More drainage relief could be coming to Columbus County in the near future, after commissioners approved a $906,000 grant Monday for the Soil and Water Conservation Service.
“We’re really grateful to have these resources made available,” Edward Davis of the SWCS said.
Davis began applying for grants from, state and federal sources after devastating flooding form Hurricane Matthew in 2016. Troublespots were identified across the county, Davis said, and work began on a comprehensive drainage plan for the entire county. More than $1.2 million has already been invested in county waterways, using funding from a variety of sources, Davis said.
“We appreciate the help of all our elected officials,” Davis said. “From the local level on up through the legislature and the congressman’s office, we have tried to leave no stone unturned.”
Outfalls – waterways that carry stormwater away from upstream areas – were among the first places to see improvements. With nowhere to go downstream, Davis explained, water from across the county simply floods communities in other areas.
“The water has to have somewhere to go,” he said. “Folks want to know why we aren’t doing more right in Whiteville, or elsewhere. It’s because that water has to have somewhere to go when it leaves here.’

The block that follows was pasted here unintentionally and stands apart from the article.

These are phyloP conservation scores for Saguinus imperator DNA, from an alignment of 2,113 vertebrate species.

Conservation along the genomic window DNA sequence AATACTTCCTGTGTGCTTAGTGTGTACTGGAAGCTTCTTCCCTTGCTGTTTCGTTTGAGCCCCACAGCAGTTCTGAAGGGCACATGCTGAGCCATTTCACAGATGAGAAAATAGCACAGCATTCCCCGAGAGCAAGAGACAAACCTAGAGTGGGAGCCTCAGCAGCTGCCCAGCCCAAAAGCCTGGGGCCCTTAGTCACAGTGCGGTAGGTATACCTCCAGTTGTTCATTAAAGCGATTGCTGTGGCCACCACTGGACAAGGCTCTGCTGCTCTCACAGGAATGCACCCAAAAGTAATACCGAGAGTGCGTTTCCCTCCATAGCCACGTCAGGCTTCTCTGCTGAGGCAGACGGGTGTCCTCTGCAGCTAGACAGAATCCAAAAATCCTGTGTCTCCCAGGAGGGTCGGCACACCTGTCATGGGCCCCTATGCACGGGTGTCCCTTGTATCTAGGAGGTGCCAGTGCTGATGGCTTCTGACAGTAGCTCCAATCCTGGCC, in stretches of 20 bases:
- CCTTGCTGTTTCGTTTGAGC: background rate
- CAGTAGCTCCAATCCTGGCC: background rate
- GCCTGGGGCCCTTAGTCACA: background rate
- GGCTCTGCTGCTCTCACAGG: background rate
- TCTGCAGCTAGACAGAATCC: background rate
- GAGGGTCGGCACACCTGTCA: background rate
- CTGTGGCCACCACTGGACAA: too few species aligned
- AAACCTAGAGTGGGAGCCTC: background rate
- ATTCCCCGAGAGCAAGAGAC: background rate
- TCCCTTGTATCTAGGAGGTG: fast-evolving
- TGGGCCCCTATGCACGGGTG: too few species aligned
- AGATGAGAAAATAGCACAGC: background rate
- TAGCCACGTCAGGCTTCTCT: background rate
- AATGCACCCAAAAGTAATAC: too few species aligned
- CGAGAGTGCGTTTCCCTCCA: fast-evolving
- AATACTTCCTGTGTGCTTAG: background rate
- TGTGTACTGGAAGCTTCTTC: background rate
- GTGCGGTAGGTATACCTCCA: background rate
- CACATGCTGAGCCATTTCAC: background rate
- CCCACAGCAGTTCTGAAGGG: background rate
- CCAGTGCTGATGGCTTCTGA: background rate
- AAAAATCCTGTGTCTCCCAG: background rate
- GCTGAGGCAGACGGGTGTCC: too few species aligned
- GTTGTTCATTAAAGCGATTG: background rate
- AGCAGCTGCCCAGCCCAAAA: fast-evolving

Livingston Creek has also been identified as a major problem, Davis said, especially as growth from New Hanover and Brunswick counties spread up the 74-76 corridor. When Livingston Creek overflowed due to heavy rains and blockages during Hurricane Florence, water rose past the rooftops of businesses and residences along Old Stage Road (N.C. 87). While Florence was an unusual rain event, Davis said improving drainage there and upstream near Swimming Hole Road and toward Prosper will alleviate some flooding problems.
The Waccamaw has continued to be a major focus for improvements, Davis said, since it drains much of the county. The Waccamaw and Lumber rivers will see some sediment removal to help reduce the number of areas snags can catch and build natural blockages.
Bid packages are available on the SCWS website, Davis said. He hopes work will begin in September.